SHE | BE ANGRY BUT NOT TOO ANGRY : BEYOND RESPECTABILITY IN ACADEMIA

As a black African woman who is a part of the African diaspora there have been moments where I have wanted to just scream at someone or cuss them out but alas you can’t do that in the “safe space” of academia. You have to use your words, you have to formulate coherent arguments, you have to qualify your anger. No matter how offensive something someone says about the continent you love, have lived in and spent most of your life in; you have to find a way that is rational and logical to express your anger. You can’t let it overtake you by bursting out and letting loose…. well you can be angry but not too angry. You have to use the literature not your words. When someone says “oh but Africans aren’t educated” you can be angry but not too angry. You have to politely disagree and prove that they are wrong using case studies. When people say “oh but women are so oppressed in Africa” you have to politely disagree and say “oh but there are oppressed everywhere and context is important [insert case study]”.

 

“You have to use your words, you have to formulate coherent arguments,

you have to qualify your anger.”

We have been conditioned to bundle our anger; not to let it consume us but to feel it partly. So when something that is really hurtful or offensive happens like as being told Africans need to develop their cultures you just interject politely. People who see only your outward reaction will say “oh but it didn’t seem to affect you that much” or “you handle it really” when but inside you actually just want to scream and tell how wrong they are! All too often we are taught how to be angry. “This isn’t appropriate” or “you can’t swear at someone when you’re angry you have to be a lady!” But what about the times when it’s too much …when you can’t express in the “respectable” ways you are told to then what? Do you let it loose only just to be told your opinion isn’t valid because it’s “too emotional” or you become the feared trope of you’re just another “angry black woman”? What if you just want to be too angry; what if you’re sick and tired of respectability politics?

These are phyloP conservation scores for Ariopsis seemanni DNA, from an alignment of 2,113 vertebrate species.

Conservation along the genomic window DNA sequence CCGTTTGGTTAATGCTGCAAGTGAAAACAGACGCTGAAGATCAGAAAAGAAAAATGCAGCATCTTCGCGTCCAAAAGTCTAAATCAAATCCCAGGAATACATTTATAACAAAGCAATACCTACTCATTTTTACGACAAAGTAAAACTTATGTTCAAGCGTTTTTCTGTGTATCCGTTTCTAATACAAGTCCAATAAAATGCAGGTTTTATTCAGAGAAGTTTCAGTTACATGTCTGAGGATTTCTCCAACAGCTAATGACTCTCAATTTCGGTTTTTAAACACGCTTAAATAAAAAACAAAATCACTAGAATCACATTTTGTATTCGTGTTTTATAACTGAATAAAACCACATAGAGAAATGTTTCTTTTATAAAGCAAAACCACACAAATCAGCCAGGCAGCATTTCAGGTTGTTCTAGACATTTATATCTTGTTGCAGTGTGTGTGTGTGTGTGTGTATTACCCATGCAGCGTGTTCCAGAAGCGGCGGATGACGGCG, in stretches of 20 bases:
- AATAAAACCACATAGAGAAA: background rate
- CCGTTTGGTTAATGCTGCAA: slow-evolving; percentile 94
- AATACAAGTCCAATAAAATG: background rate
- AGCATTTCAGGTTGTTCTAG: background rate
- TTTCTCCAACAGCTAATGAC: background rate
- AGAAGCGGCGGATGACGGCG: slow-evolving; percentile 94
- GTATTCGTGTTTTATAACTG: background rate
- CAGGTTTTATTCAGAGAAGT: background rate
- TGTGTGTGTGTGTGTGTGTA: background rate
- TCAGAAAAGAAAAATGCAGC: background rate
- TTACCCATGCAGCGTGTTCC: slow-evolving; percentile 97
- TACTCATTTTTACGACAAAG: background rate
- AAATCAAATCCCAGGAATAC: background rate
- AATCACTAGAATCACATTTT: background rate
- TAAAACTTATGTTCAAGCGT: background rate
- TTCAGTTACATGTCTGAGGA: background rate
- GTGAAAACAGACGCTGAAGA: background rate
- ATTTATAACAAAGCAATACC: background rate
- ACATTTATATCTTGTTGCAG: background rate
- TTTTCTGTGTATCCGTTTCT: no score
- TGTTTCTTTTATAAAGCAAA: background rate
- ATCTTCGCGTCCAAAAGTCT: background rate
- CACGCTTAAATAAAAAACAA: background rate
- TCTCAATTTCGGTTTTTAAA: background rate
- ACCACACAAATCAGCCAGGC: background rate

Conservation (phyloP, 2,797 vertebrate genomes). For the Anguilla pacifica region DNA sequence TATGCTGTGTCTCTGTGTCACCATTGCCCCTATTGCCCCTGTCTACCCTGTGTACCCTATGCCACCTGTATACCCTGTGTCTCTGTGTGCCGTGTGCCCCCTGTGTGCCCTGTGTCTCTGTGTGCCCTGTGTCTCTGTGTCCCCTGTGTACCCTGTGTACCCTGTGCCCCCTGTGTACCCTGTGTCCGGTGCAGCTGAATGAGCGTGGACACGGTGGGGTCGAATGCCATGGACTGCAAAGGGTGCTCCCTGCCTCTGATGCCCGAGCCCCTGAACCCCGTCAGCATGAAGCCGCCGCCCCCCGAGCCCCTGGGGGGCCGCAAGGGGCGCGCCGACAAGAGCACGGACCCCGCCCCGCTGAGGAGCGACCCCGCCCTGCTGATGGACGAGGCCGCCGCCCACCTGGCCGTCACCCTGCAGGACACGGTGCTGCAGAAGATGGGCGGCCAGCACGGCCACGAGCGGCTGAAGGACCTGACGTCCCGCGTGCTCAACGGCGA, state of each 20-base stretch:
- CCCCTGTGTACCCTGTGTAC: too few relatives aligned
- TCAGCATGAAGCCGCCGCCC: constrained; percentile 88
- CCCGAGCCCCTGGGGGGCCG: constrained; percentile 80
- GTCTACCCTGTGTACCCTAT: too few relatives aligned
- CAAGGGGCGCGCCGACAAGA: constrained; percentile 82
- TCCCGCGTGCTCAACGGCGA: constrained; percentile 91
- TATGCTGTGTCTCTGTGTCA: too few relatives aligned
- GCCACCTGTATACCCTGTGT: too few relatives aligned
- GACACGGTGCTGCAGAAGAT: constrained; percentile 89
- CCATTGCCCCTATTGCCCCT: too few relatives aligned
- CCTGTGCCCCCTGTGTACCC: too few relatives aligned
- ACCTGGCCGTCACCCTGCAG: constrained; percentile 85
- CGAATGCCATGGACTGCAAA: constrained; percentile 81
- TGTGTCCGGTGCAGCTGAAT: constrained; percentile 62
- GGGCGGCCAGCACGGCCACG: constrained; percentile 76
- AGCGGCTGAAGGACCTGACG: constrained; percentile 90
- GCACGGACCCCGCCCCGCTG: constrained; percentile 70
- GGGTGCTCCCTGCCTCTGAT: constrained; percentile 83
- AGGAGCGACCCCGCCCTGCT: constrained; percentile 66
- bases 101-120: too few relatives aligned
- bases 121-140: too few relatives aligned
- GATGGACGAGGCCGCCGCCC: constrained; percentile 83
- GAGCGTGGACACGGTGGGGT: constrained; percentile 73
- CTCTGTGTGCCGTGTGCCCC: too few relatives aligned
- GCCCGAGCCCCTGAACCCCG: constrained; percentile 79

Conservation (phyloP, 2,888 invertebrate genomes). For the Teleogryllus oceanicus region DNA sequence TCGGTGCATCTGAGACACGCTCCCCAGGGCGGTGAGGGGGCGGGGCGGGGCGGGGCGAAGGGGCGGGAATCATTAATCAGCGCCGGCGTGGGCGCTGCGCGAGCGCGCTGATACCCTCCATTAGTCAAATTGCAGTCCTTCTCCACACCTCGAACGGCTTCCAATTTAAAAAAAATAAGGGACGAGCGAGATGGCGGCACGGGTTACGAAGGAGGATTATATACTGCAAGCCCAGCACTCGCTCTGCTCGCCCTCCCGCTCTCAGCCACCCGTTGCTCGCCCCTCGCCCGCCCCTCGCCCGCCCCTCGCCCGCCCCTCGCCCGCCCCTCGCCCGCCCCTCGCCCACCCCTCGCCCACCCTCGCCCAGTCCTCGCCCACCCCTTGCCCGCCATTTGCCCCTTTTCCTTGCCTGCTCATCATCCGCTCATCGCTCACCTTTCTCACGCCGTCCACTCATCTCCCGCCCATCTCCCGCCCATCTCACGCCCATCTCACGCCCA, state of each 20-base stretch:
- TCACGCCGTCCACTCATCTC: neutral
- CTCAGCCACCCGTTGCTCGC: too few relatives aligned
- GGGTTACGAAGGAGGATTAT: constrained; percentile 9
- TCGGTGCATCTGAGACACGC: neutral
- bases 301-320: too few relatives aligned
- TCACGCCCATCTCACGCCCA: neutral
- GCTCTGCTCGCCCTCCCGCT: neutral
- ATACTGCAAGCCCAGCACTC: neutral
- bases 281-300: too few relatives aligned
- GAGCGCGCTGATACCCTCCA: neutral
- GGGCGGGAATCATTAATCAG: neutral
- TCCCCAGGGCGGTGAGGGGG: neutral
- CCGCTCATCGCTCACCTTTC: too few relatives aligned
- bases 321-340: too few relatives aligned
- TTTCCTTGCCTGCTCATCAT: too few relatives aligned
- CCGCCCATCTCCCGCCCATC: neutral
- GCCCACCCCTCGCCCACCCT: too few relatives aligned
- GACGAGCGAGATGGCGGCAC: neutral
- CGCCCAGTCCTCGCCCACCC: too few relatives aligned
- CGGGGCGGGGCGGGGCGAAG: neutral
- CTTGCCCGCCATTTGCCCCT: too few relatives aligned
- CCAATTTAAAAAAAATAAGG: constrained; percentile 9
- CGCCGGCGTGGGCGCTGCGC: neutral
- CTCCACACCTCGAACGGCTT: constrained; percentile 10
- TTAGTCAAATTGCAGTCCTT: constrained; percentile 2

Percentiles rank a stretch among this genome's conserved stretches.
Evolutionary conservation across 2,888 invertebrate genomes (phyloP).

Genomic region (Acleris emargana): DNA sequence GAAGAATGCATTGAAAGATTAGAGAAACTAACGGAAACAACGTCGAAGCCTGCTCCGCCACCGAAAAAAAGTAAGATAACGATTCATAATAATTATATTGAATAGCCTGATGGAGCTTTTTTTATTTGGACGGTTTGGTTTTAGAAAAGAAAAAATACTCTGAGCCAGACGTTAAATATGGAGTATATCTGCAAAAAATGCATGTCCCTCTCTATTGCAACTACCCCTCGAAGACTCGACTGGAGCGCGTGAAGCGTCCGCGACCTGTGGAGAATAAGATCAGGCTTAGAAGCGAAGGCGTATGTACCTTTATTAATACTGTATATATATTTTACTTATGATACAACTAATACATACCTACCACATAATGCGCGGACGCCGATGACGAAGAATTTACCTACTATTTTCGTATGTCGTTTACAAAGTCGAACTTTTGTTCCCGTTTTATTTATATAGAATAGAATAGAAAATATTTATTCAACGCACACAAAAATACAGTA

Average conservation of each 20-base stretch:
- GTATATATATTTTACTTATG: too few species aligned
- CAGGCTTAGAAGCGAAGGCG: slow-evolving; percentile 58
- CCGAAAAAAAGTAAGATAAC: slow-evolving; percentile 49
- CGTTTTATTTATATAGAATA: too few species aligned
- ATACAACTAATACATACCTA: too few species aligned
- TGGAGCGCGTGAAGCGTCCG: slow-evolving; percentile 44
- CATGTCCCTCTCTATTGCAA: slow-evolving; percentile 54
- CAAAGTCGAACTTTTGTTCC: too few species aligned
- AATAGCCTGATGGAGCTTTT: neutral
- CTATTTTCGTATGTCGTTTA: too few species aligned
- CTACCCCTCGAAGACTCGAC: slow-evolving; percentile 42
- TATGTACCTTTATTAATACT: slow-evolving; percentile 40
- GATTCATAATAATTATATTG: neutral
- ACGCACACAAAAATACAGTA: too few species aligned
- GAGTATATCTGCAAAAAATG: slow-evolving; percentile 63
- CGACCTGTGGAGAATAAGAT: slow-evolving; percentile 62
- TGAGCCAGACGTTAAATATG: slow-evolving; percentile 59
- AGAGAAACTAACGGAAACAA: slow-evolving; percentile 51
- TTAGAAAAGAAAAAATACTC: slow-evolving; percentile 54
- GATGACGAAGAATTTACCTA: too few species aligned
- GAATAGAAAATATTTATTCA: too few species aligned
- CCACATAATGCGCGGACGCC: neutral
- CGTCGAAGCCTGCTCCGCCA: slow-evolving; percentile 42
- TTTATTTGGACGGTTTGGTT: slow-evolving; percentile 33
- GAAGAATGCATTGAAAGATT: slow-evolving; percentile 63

Credit photo de couverture : Mother of George (2013) – dir. Andrew Dosunmu // Nigeria

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